I enjoy all my work, but I’m particularly excited when called upon to illustrate a Young Readers cover. Also known as Middle-Grade Fiction, the books assigned to me are humorous tales with a wry twist. I’ve done a number of them for acclaimed author Greg Trine, who always cracks me up when I pore through his pages for cover and interior spot ideas. Greg gives me considerable creative freedom, and his great writing makes my task very pleasant.
The process I use for this age level is straight-forward. I place the protagonist on the cover, center stage, wanting to capture immediate attention with a simple composition. It is my idea that these covers, for this age group, should not require deep thinking. Minimal mental exercise is required to guess what Alex will play on Saturday, why George is terrified inside this spacecraft piloted by a whacky woman, or or how it is that a kid surnamed Odor does not actually stink.
For full disclosure, The Alex Plays on Saturday is unpublished. I made him up for self-promotion. I was in the mood to play with a complimentary, palette, arranging the elements in an oval composition. The Greg Trine books are real and well worth reading.
My process goes like this: I peruse the book to get a feel for the main character. I want to understand what it is that got them into their predicament. Does Max really stink? Is George’s grandma a real jet jockey, or a bit off her biscuit? Is Giant your average Fi-Fi-Fo-Fum baddie? I won’t say anything more about them; read the books and find out.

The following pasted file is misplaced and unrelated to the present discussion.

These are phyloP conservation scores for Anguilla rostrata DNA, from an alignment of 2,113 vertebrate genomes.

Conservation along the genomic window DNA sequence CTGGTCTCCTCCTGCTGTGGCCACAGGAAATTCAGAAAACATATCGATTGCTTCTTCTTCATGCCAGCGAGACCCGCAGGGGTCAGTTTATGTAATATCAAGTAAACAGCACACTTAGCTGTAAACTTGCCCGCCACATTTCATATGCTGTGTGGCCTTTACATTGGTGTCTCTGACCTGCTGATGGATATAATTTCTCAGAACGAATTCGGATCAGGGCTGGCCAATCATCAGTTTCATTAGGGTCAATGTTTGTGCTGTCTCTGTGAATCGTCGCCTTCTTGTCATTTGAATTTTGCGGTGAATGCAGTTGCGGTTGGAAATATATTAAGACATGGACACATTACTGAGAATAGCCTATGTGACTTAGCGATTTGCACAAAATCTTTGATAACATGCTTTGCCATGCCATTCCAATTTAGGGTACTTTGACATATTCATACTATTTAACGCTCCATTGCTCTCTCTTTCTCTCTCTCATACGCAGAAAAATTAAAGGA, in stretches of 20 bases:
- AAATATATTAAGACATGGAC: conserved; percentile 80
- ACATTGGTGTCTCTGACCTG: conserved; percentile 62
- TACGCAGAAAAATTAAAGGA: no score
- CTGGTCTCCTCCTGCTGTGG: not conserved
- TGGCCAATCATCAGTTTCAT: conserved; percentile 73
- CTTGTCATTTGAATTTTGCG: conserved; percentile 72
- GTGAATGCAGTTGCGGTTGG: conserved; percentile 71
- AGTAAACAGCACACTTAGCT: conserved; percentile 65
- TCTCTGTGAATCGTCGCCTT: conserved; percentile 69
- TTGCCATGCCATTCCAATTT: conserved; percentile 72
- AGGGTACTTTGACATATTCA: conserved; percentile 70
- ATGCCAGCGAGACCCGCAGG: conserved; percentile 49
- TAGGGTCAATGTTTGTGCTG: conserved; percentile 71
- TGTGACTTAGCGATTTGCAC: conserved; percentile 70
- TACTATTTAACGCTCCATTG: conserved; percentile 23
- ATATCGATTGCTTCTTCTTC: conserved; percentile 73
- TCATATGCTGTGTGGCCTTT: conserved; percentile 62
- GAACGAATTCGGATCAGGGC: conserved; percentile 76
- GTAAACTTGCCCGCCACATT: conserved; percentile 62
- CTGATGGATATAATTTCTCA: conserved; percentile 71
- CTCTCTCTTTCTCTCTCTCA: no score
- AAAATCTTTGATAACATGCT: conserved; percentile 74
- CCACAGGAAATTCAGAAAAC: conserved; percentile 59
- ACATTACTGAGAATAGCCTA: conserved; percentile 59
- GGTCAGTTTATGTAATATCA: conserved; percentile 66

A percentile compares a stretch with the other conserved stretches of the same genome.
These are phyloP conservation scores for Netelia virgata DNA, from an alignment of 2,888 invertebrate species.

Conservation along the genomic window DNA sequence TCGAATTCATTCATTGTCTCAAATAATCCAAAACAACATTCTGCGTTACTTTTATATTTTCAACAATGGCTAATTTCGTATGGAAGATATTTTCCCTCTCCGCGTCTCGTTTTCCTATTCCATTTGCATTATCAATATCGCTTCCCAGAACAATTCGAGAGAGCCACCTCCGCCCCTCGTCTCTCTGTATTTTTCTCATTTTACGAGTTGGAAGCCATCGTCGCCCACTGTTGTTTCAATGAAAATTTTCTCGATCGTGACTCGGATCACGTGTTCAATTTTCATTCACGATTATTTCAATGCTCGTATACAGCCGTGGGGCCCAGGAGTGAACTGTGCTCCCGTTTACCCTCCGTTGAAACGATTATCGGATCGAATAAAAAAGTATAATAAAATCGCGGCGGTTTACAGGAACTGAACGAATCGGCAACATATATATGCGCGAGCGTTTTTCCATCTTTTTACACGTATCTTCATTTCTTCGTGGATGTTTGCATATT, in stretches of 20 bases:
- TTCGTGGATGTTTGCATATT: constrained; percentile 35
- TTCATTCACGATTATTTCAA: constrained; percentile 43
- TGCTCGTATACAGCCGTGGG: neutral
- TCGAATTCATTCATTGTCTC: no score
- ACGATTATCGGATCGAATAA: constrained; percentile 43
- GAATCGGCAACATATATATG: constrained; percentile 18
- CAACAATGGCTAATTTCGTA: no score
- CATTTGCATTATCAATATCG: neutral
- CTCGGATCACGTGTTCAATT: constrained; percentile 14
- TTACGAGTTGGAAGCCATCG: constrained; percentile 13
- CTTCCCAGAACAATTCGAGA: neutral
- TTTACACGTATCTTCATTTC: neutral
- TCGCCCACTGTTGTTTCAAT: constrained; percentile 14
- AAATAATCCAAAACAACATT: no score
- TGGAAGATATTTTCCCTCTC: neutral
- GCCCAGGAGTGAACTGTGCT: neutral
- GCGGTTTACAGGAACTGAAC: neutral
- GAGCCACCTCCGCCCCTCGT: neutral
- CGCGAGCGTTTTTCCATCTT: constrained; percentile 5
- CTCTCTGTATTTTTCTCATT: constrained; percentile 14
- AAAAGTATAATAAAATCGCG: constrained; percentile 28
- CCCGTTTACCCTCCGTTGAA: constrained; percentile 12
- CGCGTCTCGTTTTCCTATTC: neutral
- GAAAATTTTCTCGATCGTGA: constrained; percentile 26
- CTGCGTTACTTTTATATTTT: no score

I never want the illustrations to give away the book. A cover should only draw you in. It should never tell the whole story, or there would be no reason to read the whole story. Likewise for the interior spots. I usually do about a half dozen interior grayscales for these books. Same rules apply; don’t give away the whole chapter, illustrate something right before, or right after, a climactic moment.
Getting a good feel for the character, I quickly scribble a number of thumbnails. These are very fast, very loose pencils intending to guide me on composition. From those thumbnails I choose about three to develop into a better rough. Still very loose, but taking shape, so as to help make a choice on the winning candidate.
Once the winner is chosen, I take that rough to a finished pencil sketch and send it to the client. The client is an art director, senior designer, or the author themselves. After we agree upon changes, I get down to business. The pencil gets scanned into Photoshop and placed on the top layer, which I multiply (making it transparent to successive layers). All other layers are under it. The pencil sketch is never retained as any part of the final art. In other words, I do not colorize the pencil sketch. It always gets trashed. I redraw everything on my Wacom tablet, and paint digitally, using quite a few layers in the process.
Once the piece is finished, I find whether the file should stay in RGB (Red, Green Blue) or be converted to CMYK (Cyan, Magenta, Yellow, Black). I usually work at 300 dpi, which is quite sufficient for the size books I illustrate. I offer the client the file in whatever format they, or their print service, desire.
It’s always a pleasure to see how they came out, and even more so when the client is thrilled. Can’t wait for the next book cover assignment.
All illustrations ©2020 Ed Koehler